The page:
Shirah Vollmer MD

The Musings of Dr. Vollmer

Is It Severe ADHD or Childhoood Bipolar? The Case For A Longitudinal Assessment

Posted by Dr. Vollmer on November 10, 2011

Alan, now eleven, has seen me since he was four years old. Zane, his dad, was diagnosed with ADHD when he was thirty. Zane does well on stimulants, such that he reports that “they changed my life.” Theresa, Alan’s mom is a speech therapist, specializing in children with special needs. Beth, their younger child, has no issues that concern them. By contrast,seven years ago,  Zane and Theresa reported that Alan’s behavior was “really not normal.” They continued to state “his moods shift rapidly. “We cannot handle him. We think there is something seriously wrong with him. He gets upset at the slightest thing. He is not like the other kids. He throws chairs when he does not get his way. He cannot focus on “anything he has no interest in.  We know he is smart, but that does not seem to help him. His tantrums are simply out of control. Maybe he is bipolar or something.” Theresa tells me her frustrations with Alan, with tears in her eyes and a look of deep concern. “I work with special needs kids, but I have never seen anything like this,” she tells me.

I do my usual investigative work: I talk with Alan’s teachers. I see Alan myself. I gather more information from concerned relatives. Based on my review of the history and my observations of Alan, I conclude that he has ADHD and he needs a stimulant. We do a stimulant trial and Alan gets worse. “You see,” Theresa tells me, there is something else going on.” “Not necessarily,” I explain. The fact that he did not respond to stimulants may mean that his brain is too young to reap the benefit, so that maybe as his brain matures, he will be able to handle a stimulant better.” I explain. Theresa and Zane are not convinced.

  Fast forward five years, and we repeat a stimulant trial only this time, it is a remarkable success. Alan is doing better handling frustration and focusing at school. Fast forward two more years, and Alan is back to where he was at four, only now he is approaching puberty. Once again, Theresa and Zane believe that his behavior cannot be explained by ADHD alone. They are deeply concerned about  whether Alan has a chronic mental illness such as bipolar disorder, even though there is no known family history of this diagnosis. “I think he needs a higher dose of his stimulants. I also think that puberty has exacerbated his mental state, such that with time, his brain will mature and his frustration tolerance will improve.” I explain, again, not convinced that his low frustration tolerance is related to childhood bipolar disorder.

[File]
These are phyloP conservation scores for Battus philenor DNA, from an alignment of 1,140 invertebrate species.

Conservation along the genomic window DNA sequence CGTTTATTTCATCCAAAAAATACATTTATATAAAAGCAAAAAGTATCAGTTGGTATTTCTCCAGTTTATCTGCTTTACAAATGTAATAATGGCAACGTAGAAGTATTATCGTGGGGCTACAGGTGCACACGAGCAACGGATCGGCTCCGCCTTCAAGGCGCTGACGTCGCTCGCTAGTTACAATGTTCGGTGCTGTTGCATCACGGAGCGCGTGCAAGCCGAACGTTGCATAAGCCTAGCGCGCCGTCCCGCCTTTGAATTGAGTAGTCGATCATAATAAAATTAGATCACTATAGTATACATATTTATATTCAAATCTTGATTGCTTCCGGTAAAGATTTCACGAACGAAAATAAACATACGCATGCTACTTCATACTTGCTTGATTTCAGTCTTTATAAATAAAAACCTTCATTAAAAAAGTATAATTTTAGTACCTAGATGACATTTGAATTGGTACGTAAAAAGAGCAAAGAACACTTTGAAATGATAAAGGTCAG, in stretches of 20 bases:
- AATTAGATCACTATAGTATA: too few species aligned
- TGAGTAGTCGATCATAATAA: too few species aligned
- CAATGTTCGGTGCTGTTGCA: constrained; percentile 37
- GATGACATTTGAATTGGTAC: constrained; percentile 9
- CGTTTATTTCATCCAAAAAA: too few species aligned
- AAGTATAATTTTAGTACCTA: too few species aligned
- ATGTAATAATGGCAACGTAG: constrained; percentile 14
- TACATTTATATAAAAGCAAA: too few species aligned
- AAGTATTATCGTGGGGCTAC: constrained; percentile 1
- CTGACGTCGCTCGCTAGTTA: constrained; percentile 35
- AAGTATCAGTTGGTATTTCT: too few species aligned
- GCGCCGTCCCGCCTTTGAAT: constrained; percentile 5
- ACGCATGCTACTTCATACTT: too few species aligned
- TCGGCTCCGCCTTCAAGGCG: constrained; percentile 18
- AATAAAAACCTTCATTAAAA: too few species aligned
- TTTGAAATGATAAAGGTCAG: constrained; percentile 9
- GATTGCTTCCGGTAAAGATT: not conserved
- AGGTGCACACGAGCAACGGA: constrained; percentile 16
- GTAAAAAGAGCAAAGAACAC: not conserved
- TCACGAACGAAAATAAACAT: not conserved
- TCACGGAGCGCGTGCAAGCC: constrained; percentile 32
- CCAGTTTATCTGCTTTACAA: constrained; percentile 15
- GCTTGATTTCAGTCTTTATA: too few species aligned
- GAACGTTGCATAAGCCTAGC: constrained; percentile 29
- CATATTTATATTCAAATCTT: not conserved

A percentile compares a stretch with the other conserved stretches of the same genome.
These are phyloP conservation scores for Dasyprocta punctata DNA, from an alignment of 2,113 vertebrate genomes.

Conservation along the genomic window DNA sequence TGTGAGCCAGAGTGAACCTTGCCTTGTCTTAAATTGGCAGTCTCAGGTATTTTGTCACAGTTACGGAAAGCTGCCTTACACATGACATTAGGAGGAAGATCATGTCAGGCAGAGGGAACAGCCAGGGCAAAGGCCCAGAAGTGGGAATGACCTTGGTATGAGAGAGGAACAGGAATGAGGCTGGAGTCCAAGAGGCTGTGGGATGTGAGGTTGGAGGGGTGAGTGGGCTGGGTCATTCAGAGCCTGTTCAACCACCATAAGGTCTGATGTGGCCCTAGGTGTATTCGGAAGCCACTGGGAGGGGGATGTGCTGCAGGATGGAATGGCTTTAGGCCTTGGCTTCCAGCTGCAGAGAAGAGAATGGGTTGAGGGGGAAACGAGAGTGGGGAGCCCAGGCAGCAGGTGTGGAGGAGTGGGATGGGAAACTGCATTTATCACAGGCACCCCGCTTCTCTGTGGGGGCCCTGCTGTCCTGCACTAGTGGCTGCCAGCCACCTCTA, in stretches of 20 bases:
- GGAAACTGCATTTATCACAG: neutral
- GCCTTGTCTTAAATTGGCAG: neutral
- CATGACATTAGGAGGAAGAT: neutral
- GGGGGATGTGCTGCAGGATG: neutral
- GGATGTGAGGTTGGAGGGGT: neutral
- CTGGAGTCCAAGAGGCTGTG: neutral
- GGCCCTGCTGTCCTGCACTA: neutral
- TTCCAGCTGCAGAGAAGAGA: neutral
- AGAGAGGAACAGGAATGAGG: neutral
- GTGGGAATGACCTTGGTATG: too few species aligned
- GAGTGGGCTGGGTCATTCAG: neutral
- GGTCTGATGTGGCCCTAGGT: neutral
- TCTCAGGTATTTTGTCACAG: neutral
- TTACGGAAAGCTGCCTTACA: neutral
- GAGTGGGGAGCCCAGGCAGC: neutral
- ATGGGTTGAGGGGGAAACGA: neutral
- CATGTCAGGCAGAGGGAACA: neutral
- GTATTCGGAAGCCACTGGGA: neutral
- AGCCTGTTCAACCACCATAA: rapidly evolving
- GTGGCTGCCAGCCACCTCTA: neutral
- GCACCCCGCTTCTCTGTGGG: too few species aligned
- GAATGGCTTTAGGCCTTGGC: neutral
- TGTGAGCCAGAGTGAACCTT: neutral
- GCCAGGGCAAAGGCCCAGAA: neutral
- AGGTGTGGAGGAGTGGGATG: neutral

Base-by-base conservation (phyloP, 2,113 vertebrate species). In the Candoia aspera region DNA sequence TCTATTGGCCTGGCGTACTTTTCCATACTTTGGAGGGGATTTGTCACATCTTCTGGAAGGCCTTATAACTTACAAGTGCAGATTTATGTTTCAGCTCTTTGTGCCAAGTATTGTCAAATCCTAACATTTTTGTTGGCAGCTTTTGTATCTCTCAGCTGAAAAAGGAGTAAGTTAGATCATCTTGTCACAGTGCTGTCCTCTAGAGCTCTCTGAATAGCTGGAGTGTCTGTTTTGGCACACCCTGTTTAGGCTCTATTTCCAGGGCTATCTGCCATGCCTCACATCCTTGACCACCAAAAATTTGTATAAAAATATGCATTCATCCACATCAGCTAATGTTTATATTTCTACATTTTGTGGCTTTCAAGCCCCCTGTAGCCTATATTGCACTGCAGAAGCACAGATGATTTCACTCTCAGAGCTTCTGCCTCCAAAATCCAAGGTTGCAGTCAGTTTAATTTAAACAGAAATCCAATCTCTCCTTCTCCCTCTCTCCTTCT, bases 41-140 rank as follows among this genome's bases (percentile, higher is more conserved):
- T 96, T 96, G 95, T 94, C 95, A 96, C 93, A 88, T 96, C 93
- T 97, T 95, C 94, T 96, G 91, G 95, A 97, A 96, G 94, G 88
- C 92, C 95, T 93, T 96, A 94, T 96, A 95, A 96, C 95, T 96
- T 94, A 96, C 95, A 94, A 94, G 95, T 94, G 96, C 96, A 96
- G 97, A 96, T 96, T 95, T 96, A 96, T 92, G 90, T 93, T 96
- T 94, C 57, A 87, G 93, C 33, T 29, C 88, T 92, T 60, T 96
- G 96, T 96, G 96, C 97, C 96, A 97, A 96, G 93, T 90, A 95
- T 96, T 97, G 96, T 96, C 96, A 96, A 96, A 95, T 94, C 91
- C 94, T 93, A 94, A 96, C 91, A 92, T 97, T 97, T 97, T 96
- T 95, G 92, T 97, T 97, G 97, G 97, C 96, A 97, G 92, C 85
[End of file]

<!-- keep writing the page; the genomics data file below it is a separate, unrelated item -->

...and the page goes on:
Alan only tantrums when he does not get his way; when he is not the center of attention. Theresa and Zane are admirable parents, but they need to understand that raising Alan is more demanding because of the severity of Alan’s ADHD. They need to work harder at  providing consistency and structure. We have talked about these parenting skills and they are on board, but still skeptical of Alan’s future mental functioning. “I think time is going to be on our side,” I say, explaining the wonders of maturation. “Medication will also help,” I say, agreeing with them, that parenting alone is insufficient to deal with the severity of Alan’s behavior.

Theresa and Zane, after much discussion, feel a bit relieved that we are still dealing with the same issues that we were dealing with seven years ago. Alan too, looks forward to increasing his medication, as he says “I don’t like that I behave this way. I really don’t,” with shocking insight into his difficulties. There is hope in the air. We will see how it goes.

2 Responses to “Is It Severe ADHD or Childhoood Bipolar? The Case For A Longitudinal Assessment”

  1. Shelly said

    Does bipolar disorder only show up only if there is a family history of it? If there is no parental history, can their children be guaranteed not to have it? How did Zane and Theresa survive 7 years of Alan’s tantruming? Do sentences like, “They need to work harder at providing consistency and structure” sound like you’re blaming the parents? Which medications do you feel would be helpful in managing Alan’s case?

    • Bipolar in young children is very rare without a family history of bipolar disorder. There are no guarantees, but this is a good general principle. How any parent survives the stress of their children is always a good question. I don’t think that Alan and Theresa felt blamed, but maybe they did. I do think they understood that parenting is more challenging with a child who has extremely little frustration tolerance. Alan needed an aggressive treatment with stimulants. Stimulants did not help him at four, but by six they became very useful, and critical medications, both to his self-esteem and to his ability to stay in school.

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